In November, Cuba was re-elected to a seat on the UN Human Rights Council, defeating Uruguay for a regional position despite its poor human rights record and consistent efforts to undermine the council’s work to respond to human rights violators.

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Cuban dissidents say police detained more than 150 on Human Rights Day

BY JUAN O. TAMAYO Miami Herald, Wednesday, 12.11.13

Cuban police carried out more than 150 detentions of dissidents Tuesday on International Human Rights Day and followed up Wednesday by carting off the founder of a group that was holding a rare human rights congress, according to activists in Havana.

Antonio Rodiles, founder of the group Estado de SATS, was taken away by police Wednesday around 11 a.m. as he watched a group of children write graffiti on the sidewalk in front of his home, activist Elizardo Sanchez Santa Cruz said.  Dissident blogger Regina Coyula, who was in Rodiles’ house participating in the First Congress for Human Rights, told reporters that Rodiles was detained when he intervened with police who were harassing his girlfriend for taking photos of the children.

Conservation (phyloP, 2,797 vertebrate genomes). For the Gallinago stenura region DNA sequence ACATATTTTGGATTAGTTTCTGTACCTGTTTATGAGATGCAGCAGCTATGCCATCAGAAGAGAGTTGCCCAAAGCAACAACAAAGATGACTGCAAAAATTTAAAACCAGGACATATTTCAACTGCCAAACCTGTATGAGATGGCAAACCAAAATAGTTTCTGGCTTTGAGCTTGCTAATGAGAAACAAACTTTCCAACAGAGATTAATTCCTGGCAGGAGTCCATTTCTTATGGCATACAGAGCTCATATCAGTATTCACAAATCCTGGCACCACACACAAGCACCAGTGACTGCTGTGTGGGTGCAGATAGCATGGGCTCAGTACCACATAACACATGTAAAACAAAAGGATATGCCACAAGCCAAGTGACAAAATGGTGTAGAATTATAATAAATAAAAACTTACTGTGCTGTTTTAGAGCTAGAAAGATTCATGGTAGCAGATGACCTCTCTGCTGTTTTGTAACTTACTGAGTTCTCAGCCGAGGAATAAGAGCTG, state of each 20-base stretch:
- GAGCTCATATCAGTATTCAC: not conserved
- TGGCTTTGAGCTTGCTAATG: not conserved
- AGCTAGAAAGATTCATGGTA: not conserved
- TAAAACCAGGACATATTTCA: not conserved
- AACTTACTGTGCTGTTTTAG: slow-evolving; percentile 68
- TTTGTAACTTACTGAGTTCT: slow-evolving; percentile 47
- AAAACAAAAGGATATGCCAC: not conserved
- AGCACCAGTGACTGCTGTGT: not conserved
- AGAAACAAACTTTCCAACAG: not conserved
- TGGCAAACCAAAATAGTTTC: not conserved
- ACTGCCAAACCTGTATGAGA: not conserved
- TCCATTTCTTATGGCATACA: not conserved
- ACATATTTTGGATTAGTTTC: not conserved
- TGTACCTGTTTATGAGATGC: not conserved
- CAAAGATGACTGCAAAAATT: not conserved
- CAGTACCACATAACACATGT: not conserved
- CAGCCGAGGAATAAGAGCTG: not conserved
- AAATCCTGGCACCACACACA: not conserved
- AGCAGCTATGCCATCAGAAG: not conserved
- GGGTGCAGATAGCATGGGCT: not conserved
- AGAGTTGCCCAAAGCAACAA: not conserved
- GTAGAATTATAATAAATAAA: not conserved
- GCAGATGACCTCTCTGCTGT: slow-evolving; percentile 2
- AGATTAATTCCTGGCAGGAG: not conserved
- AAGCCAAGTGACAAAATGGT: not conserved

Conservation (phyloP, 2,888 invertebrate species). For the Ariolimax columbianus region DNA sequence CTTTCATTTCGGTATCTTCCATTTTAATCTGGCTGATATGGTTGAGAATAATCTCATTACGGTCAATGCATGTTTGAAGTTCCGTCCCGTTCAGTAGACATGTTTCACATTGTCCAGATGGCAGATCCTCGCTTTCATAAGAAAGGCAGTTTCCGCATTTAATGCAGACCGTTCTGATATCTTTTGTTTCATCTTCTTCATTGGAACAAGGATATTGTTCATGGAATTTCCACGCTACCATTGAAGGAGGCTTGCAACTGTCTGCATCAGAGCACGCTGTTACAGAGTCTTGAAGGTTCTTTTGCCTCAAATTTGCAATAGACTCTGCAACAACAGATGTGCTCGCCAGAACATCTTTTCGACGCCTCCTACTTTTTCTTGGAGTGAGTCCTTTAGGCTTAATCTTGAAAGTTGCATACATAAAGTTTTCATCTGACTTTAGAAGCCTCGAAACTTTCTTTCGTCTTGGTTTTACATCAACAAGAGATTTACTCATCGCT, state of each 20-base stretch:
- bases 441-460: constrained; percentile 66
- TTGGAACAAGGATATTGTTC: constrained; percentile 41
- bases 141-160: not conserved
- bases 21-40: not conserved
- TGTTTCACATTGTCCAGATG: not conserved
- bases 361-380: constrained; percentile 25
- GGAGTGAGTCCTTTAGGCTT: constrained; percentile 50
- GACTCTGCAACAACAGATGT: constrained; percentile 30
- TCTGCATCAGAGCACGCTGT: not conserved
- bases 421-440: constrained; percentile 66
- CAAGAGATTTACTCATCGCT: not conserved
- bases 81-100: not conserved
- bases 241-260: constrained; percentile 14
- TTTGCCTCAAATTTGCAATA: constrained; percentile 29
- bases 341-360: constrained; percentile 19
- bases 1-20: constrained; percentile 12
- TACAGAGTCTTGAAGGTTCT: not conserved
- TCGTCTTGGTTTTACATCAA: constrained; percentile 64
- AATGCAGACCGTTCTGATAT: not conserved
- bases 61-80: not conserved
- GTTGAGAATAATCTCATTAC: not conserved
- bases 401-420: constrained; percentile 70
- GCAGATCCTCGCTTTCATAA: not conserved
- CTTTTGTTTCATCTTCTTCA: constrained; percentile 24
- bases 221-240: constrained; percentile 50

Yohandry Fontana, a pro-government blogger widely believed to be a State Security official, tweeted Wednesday: “I confirm the detention of Antonio Rodiles for attacking and insulting children.”

Estado de SATS and two other independent groups sponsored the Congress, which started Tuesday on the anniversary of the U.N.’s Universal Declaration on Human Rights and was to end Wednesday night with a musical concert.

Sanchez Santa Cruz, head of the illegal but tolerated Cuban Commission for Human Rights and National Reconciliation, said he had information on more than 150 detentions on Tuesday and was still receiving new reports as of Wednesday evening. All but a handful had been released by Tuesday night after so-called “short-term arbitrary detentions for political motives,” usually designed to intimidate or harass dissidents and keep them from attending opposition gatherings. “That’s not counting the harassment and other acts of vandalism because there was a lot of violence by the forces of repression along the entire country,” Sanchez Santa Cruz said by phone from Havana.

Reports of more detentions were still arriving at his Havana office Wednesday because government security forces shut down the cellular and home phones of several hundred activists for much of Tuesday, he said.